Augmented-reality head-up displays that present digital images on windshields to alert drivers to everything from possible collisions to smartphone activity, may actually make driving less safe, scientists have found.
“Drivers need to divide their attention to deal with this added visual information,” said University of Toronto Department of Psychology professor Ian Spence.
“Not only will drivers have to concentrate on what’s happening on the road around them as they’ve always done, they’ll also have to attend to whatever warning pops up on the windshield in front of them,” Spence said.
Spence and his students Yuechuan Sun and Sijing Wu designed two tests to measure the impact of this added visual information. Participants first completed a series of computer-based trials in which they reported a number of randomly arranged spots (between one and nine) displayed on a screen as quickly and accurately as possible when prompted.
In some trials, they were presented with a secondary stimulus in the form of a black-outlined square, and were asked to report whether they saw it or not. The spots and shape were displayed together and the shape appeared unpredictably in only some of the trials.
Accuracy was high when the square was absent, suggesting little attention was required to confirm that the square had not appeared. However, when the square appeared along with a small number of spots, it was missed about one in 15 times on average. When the number of spots increased, the rate climbed to one in 10 instances, suggesting that if attention is increasingly occupied by the primary task, participants will have more difficulty attending to the secondary task stimulus.
The accuracy of the number of spots reported also diminished as the number of spots increased, suggesting that as a primary task becomes more demanding both tasks compete with and interfere with each other.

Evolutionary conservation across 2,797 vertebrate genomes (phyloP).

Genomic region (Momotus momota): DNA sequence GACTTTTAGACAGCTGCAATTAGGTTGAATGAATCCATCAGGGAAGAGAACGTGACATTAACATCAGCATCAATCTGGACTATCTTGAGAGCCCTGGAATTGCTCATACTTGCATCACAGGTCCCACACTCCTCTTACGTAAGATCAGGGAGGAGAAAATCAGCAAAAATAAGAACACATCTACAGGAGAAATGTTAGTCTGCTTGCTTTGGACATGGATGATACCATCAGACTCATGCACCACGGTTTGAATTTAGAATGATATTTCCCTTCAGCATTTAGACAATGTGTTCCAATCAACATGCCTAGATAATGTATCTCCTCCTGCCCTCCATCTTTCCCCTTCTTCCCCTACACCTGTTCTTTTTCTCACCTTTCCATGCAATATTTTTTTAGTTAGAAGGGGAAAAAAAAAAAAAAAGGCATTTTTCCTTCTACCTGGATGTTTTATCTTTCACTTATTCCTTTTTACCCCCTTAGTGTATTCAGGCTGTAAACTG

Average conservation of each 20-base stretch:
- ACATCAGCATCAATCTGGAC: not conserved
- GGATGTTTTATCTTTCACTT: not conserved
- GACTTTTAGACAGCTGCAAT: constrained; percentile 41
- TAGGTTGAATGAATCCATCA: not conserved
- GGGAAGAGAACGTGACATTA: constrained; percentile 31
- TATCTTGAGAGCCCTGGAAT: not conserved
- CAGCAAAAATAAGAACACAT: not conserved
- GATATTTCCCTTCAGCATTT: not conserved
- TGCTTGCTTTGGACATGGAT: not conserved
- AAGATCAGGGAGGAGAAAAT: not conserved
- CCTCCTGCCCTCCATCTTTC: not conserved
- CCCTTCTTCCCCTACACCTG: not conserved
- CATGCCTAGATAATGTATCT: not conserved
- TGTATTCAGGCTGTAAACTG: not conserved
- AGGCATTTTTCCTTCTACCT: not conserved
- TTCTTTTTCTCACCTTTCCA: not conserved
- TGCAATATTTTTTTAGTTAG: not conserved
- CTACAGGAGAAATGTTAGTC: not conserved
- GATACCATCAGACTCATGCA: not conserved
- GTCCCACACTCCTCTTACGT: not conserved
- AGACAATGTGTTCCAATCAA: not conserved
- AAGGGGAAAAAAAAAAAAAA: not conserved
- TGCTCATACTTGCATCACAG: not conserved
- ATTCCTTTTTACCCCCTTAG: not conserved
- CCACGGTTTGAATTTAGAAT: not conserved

In a real-life situation – such as driving a vehicle – even more is demanded of a driver. It is not enough to simply see something unexpected, one must identify what is seen and respond appropriately, researchers said.
“It would be necessary to distinguish, for example, between warnings of a collision and a recommendation to make a turn. Otherwise competing warnings may be more dangerous than no warning at all,” said Spence. To test this, the researchers asked participants to identify the appearance of a random distinctive shape – a triangle, square or diamond – among the spots.
Again, the spots and shape were displayed together, and the shape appeared unpredictably. In cases with larger numbers of spots, the shape was often misidentified or missed altogether and as with the first experiment, estimating the number of spots was more difficult when the shape appeared.
“Observers made both judgements more slowly when the shape appeared among the spots by as much as 200 per cent. The two visual tasks interfered with each other and impaired both reaction speed and accuracy,” said Spence.